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Woman who utilized DACA program working to become U.S. citizen

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When Lili Madrid was only 9 years old, her family entered the United States illegally- something Madrid didn't understand until high school. 

"I just thought, we're coming with my dad- we're coming to meet him,"  her dad was in the country illegally before her mom and her siblings joined him. Madrid says she didn't know what was happening at the time but her family had applied for visas multiple times before they made the decision. 

In high school, Madrid's classmates were getting their driver's licenses- that was one of the first moments Madrid realized she was different. 

Fast forward to the end of her high school years, Madrid wanted to apply for college- with no social security she was unable to apply. 

"I had received college credits and I went to ask about them and they said we have no records for you," said Madrid. 

A year after high school Madrid married her high school sweetheart, who is an American citizen. Marriage alone does not qualify individuals to become an American citizen. Since Madrid entered the country illegally, it made the process that much more difficult. 

President Obama's "DACA" program eventually allowed Madrid to apply for a work permit and get a driver's license.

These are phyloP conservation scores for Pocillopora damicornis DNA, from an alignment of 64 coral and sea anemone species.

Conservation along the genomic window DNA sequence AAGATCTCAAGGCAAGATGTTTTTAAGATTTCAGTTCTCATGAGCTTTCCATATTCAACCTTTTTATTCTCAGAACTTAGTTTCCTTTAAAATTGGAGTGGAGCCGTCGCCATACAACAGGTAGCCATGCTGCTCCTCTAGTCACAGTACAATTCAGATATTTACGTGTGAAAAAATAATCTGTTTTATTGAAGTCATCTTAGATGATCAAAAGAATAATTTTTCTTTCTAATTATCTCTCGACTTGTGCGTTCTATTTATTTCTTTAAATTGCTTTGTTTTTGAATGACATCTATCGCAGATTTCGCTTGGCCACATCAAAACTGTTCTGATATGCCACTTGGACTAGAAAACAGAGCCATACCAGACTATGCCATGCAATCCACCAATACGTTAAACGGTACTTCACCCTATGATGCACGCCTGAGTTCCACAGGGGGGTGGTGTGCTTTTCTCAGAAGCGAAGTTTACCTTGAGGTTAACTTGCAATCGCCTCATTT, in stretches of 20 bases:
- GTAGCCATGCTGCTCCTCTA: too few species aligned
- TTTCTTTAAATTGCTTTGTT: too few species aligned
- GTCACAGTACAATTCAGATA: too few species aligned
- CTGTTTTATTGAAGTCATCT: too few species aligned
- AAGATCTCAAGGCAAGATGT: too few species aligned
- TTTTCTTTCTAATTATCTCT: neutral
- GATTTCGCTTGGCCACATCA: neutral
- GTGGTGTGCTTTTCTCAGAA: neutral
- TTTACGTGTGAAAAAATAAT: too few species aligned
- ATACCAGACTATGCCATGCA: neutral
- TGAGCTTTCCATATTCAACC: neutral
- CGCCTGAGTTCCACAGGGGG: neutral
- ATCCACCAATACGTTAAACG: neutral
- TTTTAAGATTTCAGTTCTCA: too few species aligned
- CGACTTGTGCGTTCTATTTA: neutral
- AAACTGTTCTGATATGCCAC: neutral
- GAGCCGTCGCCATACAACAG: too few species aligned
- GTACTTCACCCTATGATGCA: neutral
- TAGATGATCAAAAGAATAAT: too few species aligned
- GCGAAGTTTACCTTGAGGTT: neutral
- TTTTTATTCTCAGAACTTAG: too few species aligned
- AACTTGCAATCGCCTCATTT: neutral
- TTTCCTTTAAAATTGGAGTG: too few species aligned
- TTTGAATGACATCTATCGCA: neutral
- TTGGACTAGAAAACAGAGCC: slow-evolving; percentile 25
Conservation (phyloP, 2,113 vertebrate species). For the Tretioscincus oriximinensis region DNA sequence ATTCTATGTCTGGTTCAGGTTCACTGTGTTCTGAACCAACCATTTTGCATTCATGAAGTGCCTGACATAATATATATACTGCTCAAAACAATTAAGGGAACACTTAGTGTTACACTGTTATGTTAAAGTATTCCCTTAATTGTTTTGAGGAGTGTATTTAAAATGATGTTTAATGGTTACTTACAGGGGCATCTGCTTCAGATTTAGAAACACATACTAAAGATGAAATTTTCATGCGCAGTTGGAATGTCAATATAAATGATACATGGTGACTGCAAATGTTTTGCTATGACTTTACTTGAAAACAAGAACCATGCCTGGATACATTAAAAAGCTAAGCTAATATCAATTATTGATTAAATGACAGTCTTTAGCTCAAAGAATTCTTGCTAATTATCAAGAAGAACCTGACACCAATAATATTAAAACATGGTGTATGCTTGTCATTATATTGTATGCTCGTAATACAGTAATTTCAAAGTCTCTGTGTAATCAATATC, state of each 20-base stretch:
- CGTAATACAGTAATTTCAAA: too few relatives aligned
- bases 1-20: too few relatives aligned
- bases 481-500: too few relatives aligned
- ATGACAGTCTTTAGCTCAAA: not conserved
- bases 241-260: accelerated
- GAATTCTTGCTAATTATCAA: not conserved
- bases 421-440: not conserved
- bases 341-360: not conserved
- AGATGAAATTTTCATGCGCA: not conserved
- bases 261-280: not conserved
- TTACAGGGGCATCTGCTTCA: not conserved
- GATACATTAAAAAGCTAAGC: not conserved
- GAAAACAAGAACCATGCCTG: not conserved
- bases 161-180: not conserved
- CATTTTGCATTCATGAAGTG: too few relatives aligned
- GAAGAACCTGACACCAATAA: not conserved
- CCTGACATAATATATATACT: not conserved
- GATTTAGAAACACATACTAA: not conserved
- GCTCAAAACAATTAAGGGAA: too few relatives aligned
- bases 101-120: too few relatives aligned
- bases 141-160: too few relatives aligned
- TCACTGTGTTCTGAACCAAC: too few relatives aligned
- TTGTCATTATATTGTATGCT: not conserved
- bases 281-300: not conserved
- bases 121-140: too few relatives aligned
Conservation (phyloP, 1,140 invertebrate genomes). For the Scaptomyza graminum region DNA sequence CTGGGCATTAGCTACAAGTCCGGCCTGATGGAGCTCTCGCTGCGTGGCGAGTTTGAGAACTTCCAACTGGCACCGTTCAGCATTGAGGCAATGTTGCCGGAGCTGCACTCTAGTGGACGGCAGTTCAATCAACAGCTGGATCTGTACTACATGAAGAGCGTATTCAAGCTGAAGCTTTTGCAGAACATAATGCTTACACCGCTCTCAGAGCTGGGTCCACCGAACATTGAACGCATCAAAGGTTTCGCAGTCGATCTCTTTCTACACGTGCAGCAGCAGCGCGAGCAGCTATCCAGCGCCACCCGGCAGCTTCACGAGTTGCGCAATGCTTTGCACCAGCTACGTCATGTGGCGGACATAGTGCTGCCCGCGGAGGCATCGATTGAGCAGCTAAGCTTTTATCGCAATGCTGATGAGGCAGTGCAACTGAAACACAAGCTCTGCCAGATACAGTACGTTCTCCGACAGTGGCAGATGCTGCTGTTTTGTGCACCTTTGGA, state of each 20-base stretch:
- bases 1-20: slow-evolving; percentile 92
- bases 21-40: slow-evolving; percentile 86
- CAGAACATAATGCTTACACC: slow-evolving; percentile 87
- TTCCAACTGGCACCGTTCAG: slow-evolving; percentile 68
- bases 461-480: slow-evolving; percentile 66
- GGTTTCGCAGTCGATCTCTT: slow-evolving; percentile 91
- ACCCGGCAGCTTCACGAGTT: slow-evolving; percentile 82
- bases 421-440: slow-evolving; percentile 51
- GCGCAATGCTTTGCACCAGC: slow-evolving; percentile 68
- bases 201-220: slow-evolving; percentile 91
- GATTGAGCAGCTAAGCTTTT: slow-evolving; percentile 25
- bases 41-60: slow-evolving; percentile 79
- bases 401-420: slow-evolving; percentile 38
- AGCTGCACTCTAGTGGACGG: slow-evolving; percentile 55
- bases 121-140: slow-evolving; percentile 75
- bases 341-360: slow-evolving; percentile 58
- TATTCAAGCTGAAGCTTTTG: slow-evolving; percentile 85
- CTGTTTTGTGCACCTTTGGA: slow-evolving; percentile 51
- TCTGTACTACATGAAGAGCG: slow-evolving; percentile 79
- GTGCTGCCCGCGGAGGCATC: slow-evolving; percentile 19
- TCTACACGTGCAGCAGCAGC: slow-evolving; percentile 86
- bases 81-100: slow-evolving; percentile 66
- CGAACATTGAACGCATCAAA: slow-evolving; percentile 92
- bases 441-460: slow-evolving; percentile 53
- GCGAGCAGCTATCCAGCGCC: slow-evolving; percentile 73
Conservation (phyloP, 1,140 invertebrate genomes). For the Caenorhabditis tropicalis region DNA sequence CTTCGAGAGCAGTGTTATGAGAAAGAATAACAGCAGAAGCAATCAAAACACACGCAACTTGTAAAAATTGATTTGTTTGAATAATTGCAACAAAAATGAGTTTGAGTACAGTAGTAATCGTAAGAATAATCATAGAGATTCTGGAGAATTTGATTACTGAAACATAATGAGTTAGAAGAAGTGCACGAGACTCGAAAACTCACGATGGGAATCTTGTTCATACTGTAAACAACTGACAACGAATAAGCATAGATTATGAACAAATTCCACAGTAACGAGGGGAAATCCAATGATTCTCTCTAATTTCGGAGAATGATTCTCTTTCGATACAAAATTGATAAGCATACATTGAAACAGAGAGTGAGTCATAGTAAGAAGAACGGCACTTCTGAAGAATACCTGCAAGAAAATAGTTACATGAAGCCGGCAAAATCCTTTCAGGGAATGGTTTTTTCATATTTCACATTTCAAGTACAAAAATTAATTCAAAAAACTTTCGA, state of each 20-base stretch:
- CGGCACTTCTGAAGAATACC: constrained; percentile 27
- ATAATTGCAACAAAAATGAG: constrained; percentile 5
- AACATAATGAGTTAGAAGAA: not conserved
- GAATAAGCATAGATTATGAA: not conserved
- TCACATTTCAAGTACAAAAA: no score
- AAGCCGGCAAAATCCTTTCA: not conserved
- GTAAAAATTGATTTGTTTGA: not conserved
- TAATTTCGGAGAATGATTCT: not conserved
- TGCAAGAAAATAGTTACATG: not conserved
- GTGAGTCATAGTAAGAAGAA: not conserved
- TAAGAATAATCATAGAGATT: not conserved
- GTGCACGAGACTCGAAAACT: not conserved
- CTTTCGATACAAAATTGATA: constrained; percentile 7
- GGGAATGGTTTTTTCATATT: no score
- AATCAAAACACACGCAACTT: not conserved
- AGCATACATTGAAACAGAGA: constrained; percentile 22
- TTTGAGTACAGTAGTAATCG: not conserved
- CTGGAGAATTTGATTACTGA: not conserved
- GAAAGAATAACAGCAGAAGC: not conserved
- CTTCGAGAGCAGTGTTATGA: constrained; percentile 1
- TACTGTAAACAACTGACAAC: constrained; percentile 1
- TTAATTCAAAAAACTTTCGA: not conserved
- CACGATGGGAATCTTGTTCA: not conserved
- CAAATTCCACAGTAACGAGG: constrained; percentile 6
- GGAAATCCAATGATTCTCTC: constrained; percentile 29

"The doors just opened for me," said Madrid. 

When Madrid began the process to become a permanent resident- the stakes were high. A mother of 2 and a wife "there were times I thought wow at any moment someone could knock on my door and say come one let's go and I'd be ripped apart form my children and my husband," said Madrid. 

"We were afraid, we were afraid to move forward with the process because we knew that we had to go to Mexico to move forward with the process," said Madrid. She eventually made it to Mexico and was able to get approved to come back to the United States and begin the process. 

A year ago Madrid received her permanent resident status, she still has at least 2 years before she can apply for U.S. citizenship.

Madrid is grateful for DACA in that she was able to work and later go to school. After receiving her permanent resident status, the college credits she accumulated in high school were also granted. 

"I want people to understand that DACA recipients are a great asset to the United States," said Madrid. "These people want to work and get a higher education to serve out community."

While DACA is not a path to citizenship, Madrid believes it helped her get back on her feet to eventually start that path. 

Difference between Permanent Resident and a U.S. Citizen

According to the U.S. Citizenship and Immigration Services a Permanent Resident has the following rights: live permanently in the United States provided you do not commit any actions that would make you removable under immigration law, work in the United States at any legal work of your qualification and choosing. (Please note that some jobs will be limited to U.S. citizens for security reasons), and they are protected by all laws of the United States, your state of residence and local jurisdictions

Permanent Residents also have to pay taxes, and follow all laws- they do not have the right to vote. 

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